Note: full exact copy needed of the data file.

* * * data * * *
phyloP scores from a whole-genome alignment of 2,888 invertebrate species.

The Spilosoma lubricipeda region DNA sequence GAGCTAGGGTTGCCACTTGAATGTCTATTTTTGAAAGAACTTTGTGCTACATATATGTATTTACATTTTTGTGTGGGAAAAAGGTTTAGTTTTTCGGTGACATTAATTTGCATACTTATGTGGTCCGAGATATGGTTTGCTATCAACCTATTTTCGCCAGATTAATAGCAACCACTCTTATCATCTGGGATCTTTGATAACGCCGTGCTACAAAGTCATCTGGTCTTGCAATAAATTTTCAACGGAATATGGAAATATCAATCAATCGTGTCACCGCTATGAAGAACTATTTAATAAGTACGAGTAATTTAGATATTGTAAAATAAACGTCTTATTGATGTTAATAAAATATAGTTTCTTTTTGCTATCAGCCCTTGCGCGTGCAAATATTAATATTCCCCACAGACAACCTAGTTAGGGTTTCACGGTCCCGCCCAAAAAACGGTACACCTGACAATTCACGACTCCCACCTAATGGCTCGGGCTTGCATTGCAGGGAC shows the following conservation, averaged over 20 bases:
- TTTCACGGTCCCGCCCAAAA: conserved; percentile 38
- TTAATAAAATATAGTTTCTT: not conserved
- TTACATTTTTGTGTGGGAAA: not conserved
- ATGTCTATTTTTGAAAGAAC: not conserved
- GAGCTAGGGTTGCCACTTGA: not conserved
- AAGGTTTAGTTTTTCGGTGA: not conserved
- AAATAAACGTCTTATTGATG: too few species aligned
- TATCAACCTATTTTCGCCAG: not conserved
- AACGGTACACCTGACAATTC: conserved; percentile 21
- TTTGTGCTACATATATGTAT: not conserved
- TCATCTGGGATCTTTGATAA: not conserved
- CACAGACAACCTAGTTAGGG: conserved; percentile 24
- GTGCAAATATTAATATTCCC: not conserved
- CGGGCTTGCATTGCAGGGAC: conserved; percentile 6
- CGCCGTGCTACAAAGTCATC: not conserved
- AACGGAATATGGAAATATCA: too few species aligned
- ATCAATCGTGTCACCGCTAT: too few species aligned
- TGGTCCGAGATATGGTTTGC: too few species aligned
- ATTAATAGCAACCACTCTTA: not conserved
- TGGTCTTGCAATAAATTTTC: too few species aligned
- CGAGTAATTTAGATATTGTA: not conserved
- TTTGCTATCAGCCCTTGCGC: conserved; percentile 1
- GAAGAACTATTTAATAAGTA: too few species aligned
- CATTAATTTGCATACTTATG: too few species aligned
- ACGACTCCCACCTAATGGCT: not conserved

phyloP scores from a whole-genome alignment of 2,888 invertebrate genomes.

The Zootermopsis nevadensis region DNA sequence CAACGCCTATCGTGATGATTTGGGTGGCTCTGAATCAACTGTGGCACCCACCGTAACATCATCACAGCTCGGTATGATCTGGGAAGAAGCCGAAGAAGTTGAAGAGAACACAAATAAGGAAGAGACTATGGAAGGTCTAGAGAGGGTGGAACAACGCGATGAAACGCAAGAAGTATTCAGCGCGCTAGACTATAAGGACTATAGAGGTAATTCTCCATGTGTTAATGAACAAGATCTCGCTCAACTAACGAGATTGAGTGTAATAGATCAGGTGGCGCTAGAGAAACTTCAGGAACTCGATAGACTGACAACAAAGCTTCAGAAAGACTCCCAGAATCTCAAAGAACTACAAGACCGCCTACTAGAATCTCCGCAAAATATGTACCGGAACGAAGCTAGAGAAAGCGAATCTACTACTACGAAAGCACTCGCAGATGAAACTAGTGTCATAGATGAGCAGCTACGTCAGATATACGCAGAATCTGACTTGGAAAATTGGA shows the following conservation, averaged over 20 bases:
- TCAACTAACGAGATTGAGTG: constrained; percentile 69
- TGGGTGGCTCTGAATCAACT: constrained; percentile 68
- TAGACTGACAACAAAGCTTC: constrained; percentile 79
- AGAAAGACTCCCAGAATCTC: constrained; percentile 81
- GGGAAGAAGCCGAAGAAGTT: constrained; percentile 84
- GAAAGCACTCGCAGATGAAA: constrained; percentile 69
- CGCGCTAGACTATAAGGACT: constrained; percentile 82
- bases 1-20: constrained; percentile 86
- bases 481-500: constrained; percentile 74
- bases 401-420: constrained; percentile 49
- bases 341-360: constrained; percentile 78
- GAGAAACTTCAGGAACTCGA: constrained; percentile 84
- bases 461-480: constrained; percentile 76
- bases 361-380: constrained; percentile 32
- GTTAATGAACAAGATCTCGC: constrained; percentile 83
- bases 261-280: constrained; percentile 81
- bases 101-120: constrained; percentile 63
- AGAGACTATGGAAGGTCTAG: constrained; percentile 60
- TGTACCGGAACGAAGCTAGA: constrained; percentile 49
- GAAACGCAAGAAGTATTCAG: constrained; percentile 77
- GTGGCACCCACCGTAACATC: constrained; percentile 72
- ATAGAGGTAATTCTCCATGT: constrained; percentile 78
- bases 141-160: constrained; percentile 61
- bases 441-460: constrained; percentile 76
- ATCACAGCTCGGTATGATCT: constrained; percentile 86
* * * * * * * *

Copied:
phyloP scores from a whole-genome alignment of 2,888 invertebrate species.

The Spilosoma lubricipeda region DNA sequence GAGCTAGGGTTGCCACTTGAATGTCTATTTTTGAAAGAACTTTGTGCTACATATATGTATTTACATTTTTGTGTGGGAAAAAGGTTTAGTTTTTCGGTGACATTAATTTGCATACTTATGTGGTCCGAGATATGGTTTGCTATCAACCTATTTTCGCCAGATTAATAGCAACCACTCTTATCATCTGGGATCTTTGATAACGCCGTGCTACAAAGTCATCTGGTCTTGCAATAAATTTTCAACGGAATATGGAAATATCAATCAATCGTGTCACCGCTATGAAGAACTATTTAATAAGTACGAGTAATTTAGATATTGTAAAATAAACGTCTTATTGATGTTAATAAAATATAGTTTCTTTTTGCTATCAGCCCTTGCGCGTGCAAATATTAATATTCCCCACAGACAACCTAGTTAGGGTTTCACGGTCCCGCCCAAAAAACGGTACACCTGACAATTCACGACTCCCACCTAATGGCTCGGGCTTGCATTGCAGGGAC shows the following conservation, averaged over 20 bases:
- TTTCACGGTCCCGCCCAAAA: conserved; percentile 38
- TTAATAAAATATAGTTTCTT: not conserved
- TTACATTTTTGTGTGGGAAA: not conserved
- ATGTCTATTTTTGAAAGAAC: not conserved
- GAGCTAGGGTTGCCACTTGA: not conserved
- AAGGTTTAGTTTTTCGGTGA: not conserved
- AAATAAACGTCTTATTGATG: too few species aligned
- TATCAACCTATTTTCGCCAG: not conserved
- AACGGTACACCTGACAATTC: conserved; percentile 21
- TTTGTGCTACATATATGTAT: not conserved
- TCATCTGGGATCTTTGATAA: not conserved
- CACAGACAACCTAGTTAGGG: conserved; percentile 24
- GTGCAAATATTAATATTCCC: not conserved
- CGGGCTTGCATTGCAGGGAC: conserved; percentile 6
- CGCCGTGCTACAAAGTCATC: not conserved
- AACGGAATATGGAAATATCA: too few species aligned
- ATCAATCGTGTCACCGCTAT: too few species aligned
- TGGTCCGAGATATGGTTTGC: too few species aligned
- ATTAATAGCAACCACTCTTA: not conserved
- TGGTCTTGCAATAAATTTTC: too few species aligned
- CGAGTAATTTAGATATTGTA: not conserved
- TTTGCTATCAGCCCTTGCGC: conserved; percentile 1
- GAAGAACTATTTAATAAGTA: too few species aligned
- CATTAATTTGCATACTTATG: too few species aligned
- ACGACTCCCACCTAATGGCT: not conserved

phyloP scores from a whole-genome alignment of 2,888 invertebrate genomes.

The Zootermopsis nevadensis region DNA sequence CAACGCCTATCGTGATGATTTGGGTGGCTCTGAATCAACTGTGGCACCCACCGTAACATCATCACAGCTCGGTATGATCTGGGAAGAAGCCGAAGAAGTTGAAGAGAACACAAATAAGGAAGAGACTATGGAAGGTCTAGAGAGGGTGGAACAACGCGATGAAACGCAAGAAGTATTCAGCGCGCTAGACTATAAGGACTATAGAGGTAATTCTCCATGTGTTAATGAACAAGATCTCGCTCAACTAACGAGATTGAGTGTAATAGATCAGGTGGCGCTAGAGAAACTTCAGGAACTCGATAGACTGACAACAAAGCTTCAGAAAGACTCCCAGAATCTCAAAGAACTACAAGACCGCCTACTAGAATCTCCGCAAAATATGTACCGGAACGAAGCTAGAGAAAGCGAATCTACTACTACGAAAGCACTCGCAGATGAAACTAGTGTCATAGATGAGCAGCTACGTCAGATATACGCAGAATCTGACTTGGAAAATTGGA shows the following conservation, averaged over 20 bases:
- TCAACTAACGAGATTGAGTG: constrained; percentile 69
- TGGGTGGCTCTGAATCAACT: constrained; percentile 68
- TAGACTGACAACAAAGCTTC: constrained; percentile 79
- AGAAAGACTCCCAGAATCTC: constrained; percentile 81
- GGGAAGAAGCCGAAGAAGTT: constrained; percentile 84
- GAAAGCACTCGCAGATGAAA: constrained; percentile 69
- CGCGCTAGACTATAAGGACT: constrained; percentile 82
- bases 1-20: constrained; percentile 86
- bases 481-500: constrained; percentile 74
- bases 401-420: constrained; percentile 49
- bases 341-360: constrained; percentile 78
- GAGAAACTTCAGGAACTCGA: constrained; percentile 84
- bases 461-480: constrained; percentile 76
- bases 361-380: constrained; percentile 32
- GTTAATGAACAAGATCTCGC: constrained; percentile 83
- bases 261-280: constrained; percentile 81
- bases 101-120: constrained; percentile 63
- AGAGACTATGGAAGGTCTAG: constrained; percentile 60
- TGTACCGGAACGAAGCTAGA: constrained; percentile 49
- GAAACGCAAGAAGTATTCAG: constrained; percentile 77
- GTGGCACCCACCGTAACATC: constrained; percentile 72
- ATAGAGGTAATTCTCCATGT: constrained; percentile 78
- bases 141-160: constrained; percentile 61
- bases 441-460: constrained; percentile 76
- ATCACAGCTCGGTATGATCT: constrained; percentile 86